Herbalife International v. George Zoorob

Representing Herbalife in an opposition proceeding before the United States Patent & Trademark Office’s Trademark Trial and Appeal Board over an applicant’s attempt to register the trademark HERBALVIVE for nutritional products. 

StudioCanal v. Digidesign, Avid Technology

StudioCanal v. Universal Audio

Represented StudioCanal in stopping the infringement of trademarks and other ownership rights from the 1984 film, This Is Spinal Tap.

Propel Software v. Samsung

Defending Samsung against trademark infringement claims asserted by a software manufacturer over Samsung’s new Propel smartphone. 

RKO Pictures v. Qantas Airlines

Defending Qantas against trademark infringement claims asserted by RKO over Qantas’ use of artwork depicting a radio tower perched on a globe of the Earth in a Qantas advertisement.

U.S. Olympic Committee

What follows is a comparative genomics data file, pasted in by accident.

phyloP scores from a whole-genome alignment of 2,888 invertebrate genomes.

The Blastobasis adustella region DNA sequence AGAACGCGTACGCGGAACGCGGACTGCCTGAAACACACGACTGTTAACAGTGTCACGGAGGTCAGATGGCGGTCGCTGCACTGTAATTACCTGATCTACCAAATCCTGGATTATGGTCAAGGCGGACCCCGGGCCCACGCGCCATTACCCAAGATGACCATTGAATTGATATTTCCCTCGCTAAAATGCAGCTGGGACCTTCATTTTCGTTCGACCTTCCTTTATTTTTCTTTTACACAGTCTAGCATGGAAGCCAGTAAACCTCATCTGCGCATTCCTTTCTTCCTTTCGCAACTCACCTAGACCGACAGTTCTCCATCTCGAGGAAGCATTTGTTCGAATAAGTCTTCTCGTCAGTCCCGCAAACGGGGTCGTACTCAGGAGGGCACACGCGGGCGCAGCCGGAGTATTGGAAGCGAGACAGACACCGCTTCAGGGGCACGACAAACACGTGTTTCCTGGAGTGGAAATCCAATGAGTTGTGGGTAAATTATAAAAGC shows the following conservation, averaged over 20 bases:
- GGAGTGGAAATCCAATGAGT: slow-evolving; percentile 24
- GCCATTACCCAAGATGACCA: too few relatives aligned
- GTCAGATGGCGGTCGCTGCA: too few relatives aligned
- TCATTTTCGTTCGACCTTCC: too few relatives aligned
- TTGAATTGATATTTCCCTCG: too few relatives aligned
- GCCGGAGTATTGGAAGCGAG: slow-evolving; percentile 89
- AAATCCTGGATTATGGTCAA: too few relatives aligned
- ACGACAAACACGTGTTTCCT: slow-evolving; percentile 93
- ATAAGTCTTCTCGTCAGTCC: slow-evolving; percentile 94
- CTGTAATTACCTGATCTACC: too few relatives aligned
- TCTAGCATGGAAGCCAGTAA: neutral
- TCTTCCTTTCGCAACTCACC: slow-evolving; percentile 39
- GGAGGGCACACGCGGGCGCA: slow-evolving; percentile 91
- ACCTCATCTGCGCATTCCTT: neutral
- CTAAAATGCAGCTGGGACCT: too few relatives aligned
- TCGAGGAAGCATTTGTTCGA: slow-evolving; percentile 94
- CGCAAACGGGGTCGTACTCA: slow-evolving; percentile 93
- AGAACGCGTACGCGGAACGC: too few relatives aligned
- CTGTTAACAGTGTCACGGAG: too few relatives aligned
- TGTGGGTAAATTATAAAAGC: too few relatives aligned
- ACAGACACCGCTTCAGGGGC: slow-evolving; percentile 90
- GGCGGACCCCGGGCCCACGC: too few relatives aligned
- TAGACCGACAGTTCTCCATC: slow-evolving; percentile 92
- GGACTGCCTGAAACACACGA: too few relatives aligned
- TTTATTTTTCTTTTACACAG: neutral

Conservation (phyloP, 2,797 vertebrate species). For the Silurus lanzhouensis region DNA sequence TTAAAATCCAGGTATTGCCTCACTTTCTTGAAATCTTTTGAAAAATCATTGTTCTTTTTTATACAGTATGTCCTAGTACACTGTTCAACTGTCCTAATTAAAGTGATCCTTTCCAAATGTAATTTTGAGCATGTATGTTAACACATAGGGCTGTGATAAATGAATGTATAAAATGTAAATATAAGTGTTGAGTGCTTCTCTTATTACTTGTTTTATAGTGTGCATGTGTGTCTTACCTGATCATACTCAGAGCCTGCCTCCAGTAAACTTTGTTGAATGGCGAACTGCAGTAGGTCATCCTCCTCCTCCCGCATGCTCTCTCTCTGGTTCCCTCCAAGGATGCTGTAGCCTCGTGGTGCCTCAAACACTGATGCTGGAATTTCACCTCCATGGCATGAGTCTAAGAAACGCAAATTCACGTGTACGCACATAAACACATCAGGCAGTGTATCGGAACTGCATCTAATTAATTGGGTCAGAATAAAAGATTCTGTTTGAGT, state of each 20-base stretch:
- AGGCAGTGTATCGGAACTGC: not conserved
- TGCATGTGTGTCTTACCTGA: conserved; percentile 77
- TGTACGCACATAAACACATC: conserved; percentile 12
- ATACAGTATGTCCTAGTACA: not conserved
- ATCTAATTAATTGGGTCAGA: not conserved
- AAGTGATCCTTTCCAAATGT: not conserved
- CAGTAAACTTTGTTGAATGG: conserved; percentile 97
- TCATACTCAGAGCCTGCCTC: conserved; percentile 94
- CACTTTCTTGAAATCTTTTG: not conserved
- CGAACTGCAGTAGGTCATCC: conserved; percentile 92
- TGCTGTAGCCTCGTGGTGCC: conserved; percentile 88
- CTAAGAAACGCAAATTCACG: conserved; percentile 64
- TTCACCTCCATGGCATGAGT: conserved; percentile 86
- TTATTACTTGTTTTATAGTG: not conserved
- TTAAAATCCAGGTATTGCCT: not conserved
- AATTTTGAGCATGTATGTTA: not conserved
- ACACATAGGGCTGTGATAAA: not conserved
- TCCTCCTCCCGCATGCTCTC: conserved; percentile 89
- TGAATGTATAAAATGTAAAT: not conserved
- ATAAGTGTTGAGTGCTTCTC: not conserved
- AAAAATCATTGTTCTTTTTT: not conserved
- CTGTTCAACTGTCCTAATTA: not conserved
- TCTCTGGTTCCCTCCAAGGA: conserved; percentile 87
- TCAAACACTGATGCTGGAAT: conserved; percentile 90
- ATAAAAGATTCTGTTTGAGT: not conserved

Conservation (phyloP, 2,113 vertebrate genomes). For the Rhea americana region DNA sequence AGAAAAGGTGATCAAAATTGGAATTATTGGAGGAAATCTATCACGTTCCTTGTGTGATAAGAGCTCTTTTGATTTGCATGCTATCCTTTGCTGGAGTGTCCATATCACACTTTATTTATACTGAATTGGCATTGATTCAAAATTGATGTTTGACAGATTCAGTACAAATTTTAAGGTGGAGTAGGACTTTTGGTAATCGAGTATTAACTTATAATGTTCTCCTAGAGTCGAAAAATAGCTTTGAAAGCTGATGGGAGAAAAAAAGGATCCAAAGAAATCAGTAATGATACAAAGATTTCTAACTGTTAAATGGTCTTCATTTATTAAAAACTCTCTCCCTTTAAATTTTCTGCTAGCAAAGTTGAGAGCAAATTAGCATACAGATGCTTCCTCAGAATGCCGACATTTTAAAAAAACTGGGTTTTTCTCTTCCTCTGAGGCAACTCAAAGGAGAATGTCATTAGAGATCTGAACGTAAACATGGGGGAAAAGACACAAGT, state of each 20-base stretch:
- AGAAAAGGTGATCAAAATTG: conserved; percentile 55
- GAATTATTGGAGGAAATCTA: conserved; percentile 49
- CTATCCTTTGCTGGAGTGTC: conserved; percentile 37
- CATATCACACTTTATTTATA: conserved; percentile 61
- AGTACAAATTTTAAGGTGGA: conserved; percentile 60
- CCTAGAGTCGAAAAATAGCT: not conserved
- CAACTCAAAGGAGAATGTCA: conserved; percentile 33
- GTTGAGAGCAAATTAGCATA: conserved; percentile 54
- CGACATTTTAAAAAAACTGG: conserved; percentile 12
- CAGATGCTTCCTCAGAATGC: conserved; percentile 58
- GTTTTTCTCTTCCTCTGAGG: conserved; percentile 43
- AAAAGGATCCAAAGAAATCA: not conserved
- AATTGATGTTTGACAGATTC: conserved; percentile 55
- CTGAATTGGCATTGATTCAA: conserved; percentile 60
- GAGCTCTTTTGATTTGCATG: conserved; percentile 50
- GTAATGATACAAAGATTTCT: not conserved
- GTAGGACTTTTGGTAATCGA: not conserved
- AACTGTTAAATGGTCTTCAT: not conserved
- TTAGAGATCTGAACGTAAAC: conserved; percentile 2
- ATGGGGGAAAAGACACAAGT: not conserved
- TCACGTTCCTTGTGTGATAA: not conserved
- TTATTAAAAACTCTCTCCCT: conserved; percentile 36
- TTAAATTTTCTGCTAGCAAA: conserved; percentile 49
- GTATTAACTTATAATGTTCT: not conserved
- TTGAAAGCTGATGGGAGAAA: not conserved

Defended a client, which had endorsement deals with several athletes who participated in the 2008 Olympic Games in Beijing, against claims by the USOC that the client was infringing and improperly using USOC trademarks.

Playboy Enterprises

Represented Playboy and various persons affiliated with it in enforcement of Playboy trademark rights.

Anti-Piracy Enforcement

Represented a foreign television network in stopping piracy of its television programming through Internet streaming.

Domain Name Disputes

Conducted numerous domain name and cybersquatting dispute resolution actions before the World Intellectual Property Organization (WIPO) pursuant to the Uniform Domain Name Dispute Resolution Policy (UDRP) adopted by the Internet Corporation for Assigned Names and Numbers (ICANN).

Title And Trademark Clearance Analyses And Opinions

Performed numerous title and trademark clearance analyses and litigation avoidance opinions for Twentieth Century Fox Film Corporation and many other studios involving many broadcast and cable, television, film, website, and mobile properties.

Trademark Compliance Programs

Created and implemented a trademark compliance and pre-publication clearance program for Twentieth Century Fox Film Corporation.

Taught a series of trademark, copyright, and right of publicity programs for Lions Gate Entertainment.